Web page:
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Sun., Oct. 4
Serving the community of Ogdensburg, New York
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Businesses deal with detour as DOT crews continue Hart Brook culvert work


ADAMS — Nearly two weeks into the closure of a section of Route 11, businesses owners say the construction project has damaged their bottom lines.

“It’s been affected dramatically,” said Robin S. McDermott, owner of McDermott’s Midtown Deli. “It’s affected everybody on this road.”

The culvert replacement project at Hart Brook, between Michael Road and Spook Hill Road, cuts the primary link between the village of Adams and the hamlet of Adams Center.

Traffic is being detoured along routes 177 and 178 and Interstate 81, and away from businesses closer to the work zone.

State Department of Transportation spokesman Michael R. Flick said that crews placed the first of several large precast culvert pieces on Friday, and that if the pieces weren’t fully installed by the end of the day, work would wrap up Monday. However, more work at the culvert is necessary before the road could be re-opened.

He added that the timetable of early September for completing the project was the contractual deadline, and that the work could end sooner. The full closure was done so the work could be completed in time for the start of school.

“We’re moving as quickly as possible to get this done as soon as possible,” Mr. Flick said.

Michael W. Behling, owner of the Behling’s Spookhill Farms store at 12139 Route 11, said Friday afternoon that he was told the work could be done around Aug. 21 or 22, a potential reprieve for businesses.

Since the start of the closure on July 29, Ms. McDermott said the revenues for her business, at 10412 Route 11, have been slashed in half. She said many customers with 30-minute lunch breaks can’t navigate through the restricted road areas in time to get to her restaurant and get back to work.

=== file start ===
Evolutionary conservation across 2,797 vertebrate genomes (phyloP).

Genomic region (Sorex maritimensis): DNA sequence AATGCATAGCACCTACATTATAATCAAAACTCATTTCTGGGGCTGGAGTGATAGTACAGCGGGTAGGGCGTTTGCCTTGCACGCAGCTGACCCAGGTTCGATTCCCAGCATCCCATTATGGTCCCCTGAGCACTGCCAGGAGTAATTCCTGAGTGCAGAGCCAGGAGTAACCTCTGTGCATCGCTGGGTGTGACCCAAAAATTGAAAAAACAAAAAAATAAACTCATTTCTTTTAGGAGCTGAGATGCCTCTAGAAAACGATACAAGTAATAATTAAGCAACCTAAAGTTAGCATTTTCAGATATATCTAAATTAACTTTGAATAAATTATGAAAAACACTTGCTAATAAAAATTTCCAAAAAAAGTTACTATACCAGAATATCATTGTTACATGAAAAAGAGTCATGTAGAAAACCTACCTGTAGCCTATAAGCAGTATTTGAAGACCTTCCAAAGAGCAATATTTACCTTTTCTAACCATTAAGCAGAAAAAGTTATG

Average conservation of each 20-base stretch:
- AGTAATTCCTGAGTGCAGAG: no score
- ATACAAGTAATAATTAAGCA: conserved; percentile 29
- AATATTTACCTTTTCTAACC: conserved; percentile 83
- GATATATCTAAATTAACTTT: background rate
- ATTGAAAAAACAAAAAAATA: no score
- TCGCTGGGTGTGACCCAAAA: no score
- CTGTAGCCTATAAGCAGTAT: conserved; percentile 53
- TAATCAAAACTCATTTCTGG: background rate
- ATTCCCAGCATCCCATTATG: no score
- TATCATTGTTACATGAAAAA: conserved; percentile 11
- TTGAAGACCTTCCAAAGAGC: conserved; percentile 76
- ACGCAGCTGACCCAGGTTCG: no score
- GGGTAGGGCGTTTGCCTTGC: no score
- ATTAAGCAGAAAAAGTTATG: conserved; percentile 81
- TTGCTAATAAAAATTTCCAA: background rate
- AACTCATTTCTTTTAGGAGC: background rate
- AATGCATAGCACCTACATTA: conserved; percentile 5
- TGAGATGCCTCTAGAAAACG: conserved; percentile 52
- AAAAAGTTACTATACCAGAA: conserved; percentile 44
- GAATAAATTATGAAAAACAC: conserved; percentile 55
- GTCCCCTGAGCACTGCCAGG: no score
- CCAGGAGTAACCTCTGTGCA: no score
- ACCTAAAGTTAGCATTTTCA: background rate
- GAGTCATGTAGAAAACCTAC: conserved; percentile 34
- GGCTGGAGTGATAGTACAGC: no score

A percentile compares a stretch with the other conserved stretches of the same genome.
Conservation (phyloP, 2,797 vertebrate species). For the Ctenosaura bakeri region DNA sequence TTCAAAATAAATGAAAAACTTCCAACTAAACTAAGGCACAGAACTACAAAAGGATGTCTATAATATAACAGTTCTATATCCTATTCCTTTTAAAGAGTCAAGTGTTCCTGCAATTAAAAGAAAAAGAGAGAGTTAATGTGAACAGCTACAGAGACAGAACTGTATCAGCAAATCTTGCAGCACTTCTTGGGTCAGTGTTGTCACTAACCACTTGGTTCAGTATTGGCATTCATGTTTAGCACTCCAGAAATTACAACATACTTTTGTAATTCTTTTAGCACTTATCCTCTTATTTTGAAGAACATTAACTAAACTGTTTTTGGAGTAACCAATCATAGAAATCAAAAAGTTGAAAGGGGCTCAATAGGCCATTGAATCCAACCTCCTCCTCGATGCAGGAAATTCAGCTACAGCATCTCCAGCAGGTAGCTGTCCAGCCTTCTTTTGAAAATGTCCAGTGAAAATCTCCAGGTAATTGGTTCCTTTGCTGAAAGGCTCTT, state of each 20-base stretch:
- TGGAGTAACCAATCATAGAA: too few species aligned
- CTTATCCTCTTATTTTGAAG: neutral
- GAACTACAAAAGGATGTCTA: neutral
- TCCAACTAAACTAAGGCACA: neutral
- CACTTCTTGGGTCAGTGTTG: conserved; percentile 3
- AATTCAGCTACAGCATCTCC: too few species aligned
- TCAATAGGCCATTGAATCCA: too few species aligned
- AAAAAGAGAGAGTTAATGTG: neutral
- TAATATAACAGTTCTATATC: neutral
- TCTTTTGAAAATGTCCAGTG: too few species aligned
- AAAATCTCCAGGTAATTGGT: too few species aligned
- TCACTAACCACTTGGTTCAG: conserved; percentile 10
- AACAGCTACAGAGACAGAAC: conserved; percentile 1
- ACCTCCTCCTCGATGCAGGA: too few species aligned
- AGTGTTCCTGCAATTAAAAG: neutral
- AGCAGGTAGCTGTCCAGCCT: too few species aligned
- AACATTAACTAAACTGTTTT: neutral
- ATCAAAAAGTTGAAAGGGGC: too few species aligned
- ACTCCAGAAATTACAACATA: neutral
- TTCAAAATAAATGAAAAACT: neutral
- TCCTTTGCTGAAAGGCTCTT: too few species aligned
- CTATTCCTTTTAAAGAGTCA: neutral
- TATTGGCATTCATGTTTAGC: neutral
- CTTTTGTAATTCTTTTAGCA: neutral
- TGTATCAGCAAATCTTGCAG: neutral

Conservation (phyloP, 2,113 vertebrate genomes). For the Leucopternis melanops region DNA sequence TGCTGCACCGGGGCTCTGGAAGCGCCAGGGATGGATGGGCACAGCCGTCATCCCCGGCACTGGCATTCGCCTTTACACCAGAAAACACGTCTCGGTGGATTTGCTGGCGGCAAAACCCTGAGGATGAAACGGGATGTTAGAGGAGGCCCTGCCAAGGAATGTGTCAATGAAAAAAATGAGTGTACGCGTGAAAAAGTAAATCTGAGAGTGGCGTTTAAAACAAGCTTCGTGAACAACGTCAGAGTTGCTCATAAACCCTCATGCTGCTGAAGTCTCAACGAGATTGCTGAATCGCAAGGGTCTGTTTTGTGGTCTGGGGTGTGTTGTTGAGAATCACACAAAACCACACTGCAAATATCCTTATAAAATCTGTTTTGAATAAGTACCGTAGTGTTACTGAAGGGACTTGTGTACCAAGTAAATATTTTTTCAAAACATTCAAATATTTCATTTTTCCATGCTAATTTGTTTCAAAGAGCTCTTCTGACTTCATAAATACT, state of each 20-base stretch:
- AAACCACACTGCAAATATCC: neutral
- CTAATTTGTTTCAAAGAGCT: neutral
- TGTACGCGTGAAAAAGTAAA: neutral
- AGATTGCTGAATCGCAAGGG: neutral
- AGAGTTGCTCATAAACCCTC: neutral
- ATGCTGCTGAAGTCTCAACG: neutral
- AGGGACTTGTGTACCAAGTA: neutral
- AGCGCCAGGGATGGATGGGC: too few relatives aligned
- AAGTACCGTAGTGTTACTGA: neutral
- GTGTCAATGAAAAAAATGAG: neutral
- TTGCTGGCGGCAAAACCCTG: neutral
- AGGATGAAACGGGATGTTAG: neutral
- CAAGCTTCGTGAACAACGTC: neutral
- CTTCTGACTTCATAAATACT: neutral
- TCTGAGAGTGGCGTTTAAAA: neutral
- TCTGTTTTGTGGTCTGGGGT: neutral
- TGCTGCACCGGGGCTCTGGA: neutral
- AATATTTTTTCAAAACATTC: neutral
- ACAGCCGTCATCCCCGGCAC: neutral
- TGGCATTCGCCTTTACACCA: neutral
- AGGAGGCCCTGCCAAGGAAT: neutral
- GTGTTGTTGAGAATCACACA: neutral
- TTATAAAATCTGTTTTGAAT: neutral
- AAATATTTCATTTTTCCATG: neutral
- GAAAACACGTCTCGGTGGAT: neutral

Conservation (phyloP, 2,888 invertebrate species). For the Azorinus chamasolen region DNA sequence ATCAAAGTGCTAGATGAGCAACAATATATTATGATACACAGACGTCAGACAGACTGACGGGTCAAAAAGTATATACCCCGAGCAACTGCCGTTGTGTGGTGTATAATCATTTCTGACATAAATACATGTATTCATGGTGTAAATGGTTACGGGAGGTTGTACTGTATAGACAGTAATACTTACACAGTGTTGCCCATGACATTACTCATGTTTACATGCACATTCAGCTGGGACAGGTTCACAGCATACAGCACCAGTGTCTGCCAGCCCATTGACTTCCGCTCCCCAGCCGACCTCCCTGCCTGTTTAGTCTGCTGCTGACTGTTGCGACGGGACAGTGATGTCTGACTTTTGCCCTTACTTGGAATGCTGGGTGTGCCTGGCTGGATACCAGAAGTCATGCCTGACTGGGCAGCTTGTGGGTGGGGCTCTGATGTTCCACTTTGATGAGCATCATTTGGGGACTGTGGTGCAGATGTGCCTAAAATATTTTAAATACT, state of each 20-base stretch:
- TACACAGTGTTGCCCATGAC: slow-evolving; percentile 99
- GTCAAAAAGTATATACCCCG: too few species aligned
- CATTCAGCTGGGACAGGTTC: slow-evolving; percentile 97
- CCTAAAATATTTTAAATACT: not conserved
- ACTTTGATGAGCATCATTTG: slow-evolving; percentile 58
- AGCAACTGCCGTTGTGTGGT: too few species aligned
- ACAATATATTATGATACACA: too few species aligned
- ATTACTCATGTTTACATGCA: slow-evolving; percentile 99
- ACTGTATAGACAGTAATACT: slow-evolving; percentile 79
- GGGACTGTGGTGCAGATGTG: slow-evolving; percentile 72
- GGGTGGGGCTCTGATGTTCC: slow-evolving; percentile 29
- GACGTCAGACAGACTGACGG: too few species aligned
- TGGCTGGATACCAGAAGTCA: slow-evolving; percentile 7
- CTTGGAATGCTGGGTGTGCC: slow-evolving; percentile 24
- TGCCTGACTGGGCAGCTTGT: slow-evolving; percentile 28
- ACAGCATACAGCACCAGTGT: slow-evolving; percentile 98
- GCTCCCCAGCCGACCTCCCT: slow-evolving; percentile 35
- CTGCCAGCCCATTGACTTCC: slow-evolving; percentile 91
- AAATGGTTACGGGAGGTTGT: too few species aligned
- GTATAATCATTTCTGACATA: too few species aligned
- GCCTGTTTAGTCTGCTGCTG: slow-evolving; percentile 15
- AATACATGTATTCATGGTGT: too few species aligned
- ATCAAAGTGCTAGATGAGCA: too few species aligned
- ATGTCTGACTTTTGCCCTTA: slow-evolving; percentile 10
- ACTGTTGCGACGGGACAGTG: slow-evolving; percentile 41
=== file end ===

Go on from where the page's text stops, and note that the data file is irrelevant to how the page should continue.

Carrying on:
Other businesses also facing the impact of the closure are Fuccillo’s Auto Mall, Tops Friendly Supermarkets, Subway, Ace Hardware and Stewart’s Shoppe.

Ms. McDermott said the road closure has also created confusion for her suppliers and added costly time to her delivery runs.

“No matter which way I’m going, it’s out of my way now,” she said.

Mr. Behling said the closure led to the loss of about half of his normal business. However, with additional advertising and outreach, he was able to get his sales to about three-fourths of regular levels.

“It’s nice to be able to do something a little better,” he said. “Yeah, it does hurt some, but we’re going to get through.”

Overall, he said the closure has already cost him a few thousand dollars. To help deal with the decline, he said he has reduced hours and laid off three to four part-time employees. Mr. Behling said he hoped to bring them back if business improved following the reopening of the road.

In the meantime, he said he’s had to work hard to keep his loyal customers happy.

“People tell me it’s a pain in the rear to come in,” Mr. Behling said. “I say thank you for coming in anyway.”

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